There are a number of photos of the growth plus two of the plant below the growth (needle like leaves and small whitish flowers are normal growth).
It seems to me such aberrations are very important and there needs to be a method for researchers to easily harvest recorded examples. Is there a method in the system to do that.
NOTE: My plant classification skills are close to non-existent. So far I cannot get a lead on the host plant to classify it.
I can’t find tags to suit ‘mutation’, 'abberation, ‘virus’, ‘viral’, ‘abnormal’
It would be good to have a label for “abnormal” or something like that.
In the meantime, you can post this twice. Once, leading with the normal growth, for the host plant. (Ask a question about the abnormality.) Also, consider this version posted for the abnormality. You might label that “rust fungi” – a similar growth on Vaccinium in Oregon is caused by rust fungi – and with any luck, you’ll get a plant pathologist screaming, “That’s no rust fungus! It’s a _______.”
Still a newbie and still learning. I’ll need to do some reading up on projects, how to find them and add references. Meanwhile, Weird Wild Wonders, seems similar and somebody added a reference to the record.
My experience is mostly silence when I mis-classify or simple correction with no comment.
The system compare option top choices were King Parrot and Lace Monitor. I understand your point but was raised too honest to do that. As it is, unknown seemed the most suitable category to me.
Maybe ‘Abnormal’ needs to be selected by the person raising the record but confirmed by experts. For example, I’ve seen fish that are different to ‘normal’ but some searching through old indicates they are rare but rather than abnormal - minor genetic variation rather than a different species or a mutation.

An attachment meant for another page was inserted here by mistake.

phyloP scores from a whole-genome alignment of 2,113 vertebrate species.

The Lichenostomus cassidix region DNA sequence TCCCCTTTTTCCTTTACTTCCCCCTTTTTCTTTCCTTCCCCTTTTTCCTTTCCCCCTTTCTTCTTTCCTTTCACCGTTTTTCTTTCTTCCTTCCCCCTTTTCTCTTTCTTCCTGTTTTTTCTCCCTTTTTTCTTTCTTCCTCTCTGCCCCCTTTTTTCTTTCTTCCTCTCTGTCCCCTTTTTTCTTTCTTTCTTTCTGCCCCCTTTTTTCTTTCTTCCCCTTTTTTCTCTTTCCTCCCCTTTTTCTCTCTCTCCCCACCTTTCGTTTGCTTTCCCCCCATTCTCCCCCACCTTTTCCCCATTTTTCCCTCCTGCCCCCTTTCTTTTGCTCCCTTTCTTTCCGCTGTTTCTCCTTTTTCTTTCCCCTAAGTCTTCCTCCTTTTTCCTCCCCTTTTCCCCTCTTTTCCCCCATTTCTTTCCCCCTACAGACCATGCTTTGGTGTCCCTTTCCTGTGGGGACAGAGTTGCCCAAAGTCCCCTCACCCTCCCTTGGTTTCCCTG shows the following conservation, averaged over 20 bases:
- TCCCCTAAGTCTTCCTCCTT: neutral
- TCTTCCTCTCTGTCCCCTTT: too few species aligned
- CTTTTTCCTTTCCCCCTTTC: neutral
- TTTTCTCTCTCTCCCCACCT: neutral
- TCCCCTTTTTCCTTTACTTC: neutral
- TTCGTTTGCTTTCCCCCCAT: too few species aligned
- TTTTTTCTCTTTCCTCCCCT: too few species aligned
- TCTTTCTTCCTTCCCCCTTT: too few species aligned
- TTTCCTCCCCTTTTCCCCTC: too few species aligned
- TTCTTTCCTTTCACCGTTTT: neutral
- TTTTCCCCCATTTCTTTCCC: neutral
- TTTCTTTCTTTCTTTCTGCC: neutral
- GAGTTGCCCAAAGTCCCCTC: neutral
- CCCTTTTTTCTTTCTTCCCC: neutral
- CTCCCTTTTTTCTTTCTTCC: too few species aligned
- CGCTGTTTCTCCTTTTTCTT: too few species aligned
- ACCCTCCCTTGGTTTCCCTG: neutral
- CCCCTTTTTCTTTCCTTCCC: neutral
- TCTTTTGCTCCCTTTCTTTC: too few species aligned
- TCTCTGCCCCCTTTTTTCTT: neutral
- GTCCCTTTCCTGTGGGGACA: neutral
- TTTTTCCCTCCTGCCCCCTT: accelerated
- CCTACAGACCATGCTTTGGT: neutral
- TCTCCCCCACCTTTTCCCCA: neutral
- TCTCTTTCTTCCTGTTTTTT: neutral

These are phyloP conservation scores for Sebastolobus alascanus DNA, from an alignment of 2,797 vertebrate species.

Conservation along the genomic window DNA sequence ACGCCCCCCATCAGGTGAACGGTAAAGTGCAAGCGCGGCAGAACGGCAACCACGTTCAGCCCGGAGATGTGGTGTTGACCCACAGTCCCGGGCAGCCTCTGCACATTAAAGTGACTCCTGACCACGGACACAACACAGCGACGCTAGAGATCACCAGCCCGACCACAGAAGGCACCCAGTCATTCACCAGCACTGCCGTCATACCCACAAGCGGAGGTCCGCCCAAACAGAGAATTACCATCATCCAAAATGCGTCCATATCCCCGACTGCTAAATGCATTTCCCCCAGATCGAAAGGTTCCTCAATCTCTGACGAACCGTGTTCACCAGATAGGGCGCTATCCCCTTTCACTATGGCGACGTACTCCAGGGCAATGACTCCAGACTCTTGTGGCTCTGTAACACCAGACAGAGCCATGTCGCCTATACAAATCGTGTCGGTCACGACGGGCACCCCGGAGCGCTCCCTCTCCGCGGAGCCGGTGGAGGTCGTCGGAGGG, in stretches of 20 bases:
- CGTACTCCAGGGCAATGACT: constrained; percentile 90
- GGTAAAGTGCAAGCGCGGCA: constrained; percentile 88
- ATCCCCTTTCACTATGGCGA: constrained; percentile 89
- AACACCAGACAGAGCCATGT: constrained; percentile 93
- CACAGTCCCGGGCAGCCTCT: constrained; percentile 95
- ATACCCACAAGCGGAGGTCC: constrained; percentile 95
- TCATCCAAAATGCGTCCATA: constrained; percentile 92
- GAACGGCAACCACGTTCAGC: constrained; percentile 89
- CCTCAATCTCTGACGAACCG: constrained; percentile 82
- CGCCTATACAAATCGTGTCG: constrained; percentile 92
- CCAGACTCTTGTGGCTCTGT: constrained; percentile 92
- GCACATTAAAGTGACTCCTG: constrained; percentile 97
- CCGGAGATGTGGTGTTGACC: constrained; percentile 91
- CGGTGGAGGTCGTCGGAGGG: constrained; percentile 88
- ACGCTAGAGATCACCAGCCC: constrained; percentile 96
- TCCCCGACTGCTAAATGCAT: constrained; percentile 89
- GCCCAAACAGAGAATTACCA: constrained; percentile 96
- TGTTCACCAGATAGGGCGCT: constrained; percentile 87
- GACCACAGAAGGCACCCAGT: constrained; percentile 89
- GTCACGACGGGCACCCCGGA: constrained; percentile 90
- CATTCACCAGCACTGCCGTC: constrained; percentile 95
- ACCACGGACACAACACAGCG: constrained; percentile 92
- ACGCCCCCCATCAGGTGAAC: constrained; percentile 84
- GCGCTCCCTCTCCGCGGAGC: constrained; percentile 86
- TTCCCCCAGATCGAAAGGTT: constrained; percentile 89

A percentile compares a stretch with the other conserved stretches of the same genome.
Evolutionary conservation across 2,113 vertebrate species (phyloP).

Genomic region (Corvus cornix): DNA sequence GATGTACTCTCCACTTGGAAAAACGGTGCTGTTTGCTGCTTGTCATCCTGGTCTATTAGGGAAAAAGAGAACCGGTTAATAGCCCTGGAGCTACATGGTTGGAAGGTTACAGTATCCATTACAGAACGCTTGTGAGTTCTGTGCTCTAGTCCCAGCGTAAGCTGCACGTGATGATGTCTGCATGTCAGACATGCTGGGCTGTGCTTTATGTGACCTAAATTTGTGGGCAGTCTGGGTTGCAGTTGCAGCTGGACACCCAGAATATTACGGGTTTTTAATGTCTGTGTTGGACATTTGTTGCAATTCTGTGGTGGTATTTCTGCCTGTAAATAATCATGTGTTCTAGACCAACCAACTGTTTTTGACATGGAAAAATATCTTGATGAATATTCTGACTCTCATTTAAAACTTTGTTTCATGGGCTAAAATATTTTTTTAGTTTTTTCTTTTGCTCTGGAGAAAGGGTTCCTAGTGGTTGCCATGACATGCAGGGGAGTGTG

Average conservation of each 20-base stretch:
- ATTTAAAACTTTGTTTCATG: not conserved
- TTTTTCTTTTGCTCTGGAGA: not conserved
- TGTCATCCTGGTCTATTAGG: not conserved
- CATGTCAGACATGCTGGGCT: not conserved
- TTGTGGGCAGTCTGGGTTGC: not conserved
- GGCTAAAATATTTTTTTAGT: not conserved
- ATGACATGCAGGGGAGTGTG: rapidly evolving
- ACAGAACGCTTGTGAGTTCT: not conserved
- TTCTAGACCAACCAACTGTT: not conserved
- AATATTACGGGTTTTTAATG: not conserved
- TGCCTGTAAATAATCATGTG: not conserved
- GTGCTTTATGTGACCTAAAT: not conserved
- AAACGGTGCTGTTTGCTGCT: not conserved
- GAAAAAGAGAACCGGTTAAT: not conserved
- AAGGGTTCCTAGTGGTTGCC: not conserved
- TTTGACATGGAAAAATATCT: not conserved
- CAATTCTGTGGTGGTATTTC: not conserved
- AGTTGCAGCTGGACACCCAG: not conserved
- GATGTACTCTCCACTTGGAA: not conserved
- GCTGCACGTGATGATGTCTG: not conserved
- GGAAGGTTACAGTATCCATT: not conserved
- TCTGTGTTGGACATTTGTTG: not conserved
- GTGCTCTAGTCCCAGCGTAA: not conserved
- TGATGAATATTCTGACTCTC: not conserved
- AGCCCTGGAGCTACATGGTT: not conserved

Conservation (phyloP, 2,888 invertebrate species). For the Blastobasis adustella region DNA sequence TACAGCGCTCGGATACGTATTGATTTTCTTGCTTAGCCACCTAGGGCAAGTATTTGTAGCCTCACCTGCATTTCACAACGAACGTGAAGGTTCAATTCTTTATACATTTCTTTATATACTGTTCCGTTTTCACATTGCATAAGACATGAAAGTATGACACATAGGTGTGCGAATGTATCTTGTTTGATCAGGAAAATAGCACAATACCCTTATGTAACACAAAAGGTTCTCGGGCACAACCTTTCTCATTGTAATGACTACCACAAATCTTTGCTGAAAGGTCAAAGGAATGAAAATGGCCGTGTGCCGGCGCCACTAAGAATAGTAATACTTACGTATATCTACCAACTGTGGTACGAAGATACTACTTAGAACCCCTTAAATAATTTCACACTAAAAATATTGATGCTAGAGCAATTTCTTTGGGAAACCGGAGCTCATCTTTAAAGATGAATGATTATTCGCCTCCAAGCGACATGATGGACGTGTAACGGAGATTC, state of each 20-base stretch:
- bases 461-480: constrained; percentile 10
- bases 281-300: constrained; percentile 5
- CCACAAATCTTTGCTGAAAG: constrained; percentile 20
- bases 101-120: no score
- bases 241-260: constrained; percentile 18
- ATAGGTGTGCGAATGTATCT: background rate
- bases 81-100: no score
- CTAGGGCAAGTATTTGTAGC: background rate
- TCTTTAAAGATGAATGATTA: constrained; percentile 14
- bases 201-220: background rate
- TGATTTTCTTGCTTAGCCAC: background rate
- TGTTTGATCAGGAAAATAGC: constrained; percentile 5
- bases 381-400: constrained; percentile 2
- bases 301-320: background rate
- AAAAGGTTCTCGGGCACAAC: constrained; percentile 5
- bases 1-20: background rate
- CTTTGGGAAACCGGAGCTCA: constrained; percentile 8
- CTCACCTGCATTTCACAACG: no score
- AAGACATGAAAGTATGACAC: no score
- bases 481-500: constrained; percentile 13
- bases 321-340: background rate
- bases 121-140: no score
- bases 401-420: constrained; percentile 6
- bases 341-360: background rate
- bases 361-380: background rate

It’s very helpful to duplicate observations like these where there are really two distinct organisms of interest, the plant and the deformation-causer. The example you showed looks like a witches broom deformation, which can be caused by fungi, bacteria, and a number of other organisms. It’s probably not caused by a spontaneous mutation.
I recommend Googling the name of the host plant and the phrase “witches broom” and seeing if anything at least sort of similar pops up. Then make a duplicate observation but with the causal agent as the identification. If it’s incorrect, it’s okay, it’ll be much more likely to attract the attention of someone knowledgeable about the plant pathogens on this host this way, instead of leaving it at a high level taxon identification, or worse, only making one observation (for the plant itself).
Two things - If there is a correction on the ID, you do have the option of asking the identifier what makes them change the ID. A good way to learn. Use @username to tag them.
Secondly, getting used to variation and disease/parasites is part of the learning process. I work mainly with moths, and some of them are highly variable. Only practice with identification has offered me the chance to pick up on ‘normal’ differences. And don’t be hesitant to follow @sedgequeen 's advice - it can be quite effective! Then add a thank you.
That’s why I was wondering how you confirmed it was a mutation as opposed to a deformity caused by a virus, fungus or developmental abnormality. Going by the scientific definition, it’s unlikely this is a mutant.
“I understand your point but was raised too honest to do that. As it is, unknown seemed the most suitable category to me.”
Two things. First, I know a rust fungus causes this “witch’s broom” growth in Vaccinium, so if I suggested “rust fungus” for your observation it would not be dishonest, though it might be wrong!
Second, many identifiers search for taxonomic groups they’re interested in. They won’t find observations labeled “unknown” when they search for “plants” or “fungi” or whatever. So applying a name, even if it’s wrong, is a good place to start. (Some identifiers will go through unknowns and apply a general name to get the identification process started. In difficult cases like yours, they probably have no more knowledge than you do, maybe less.)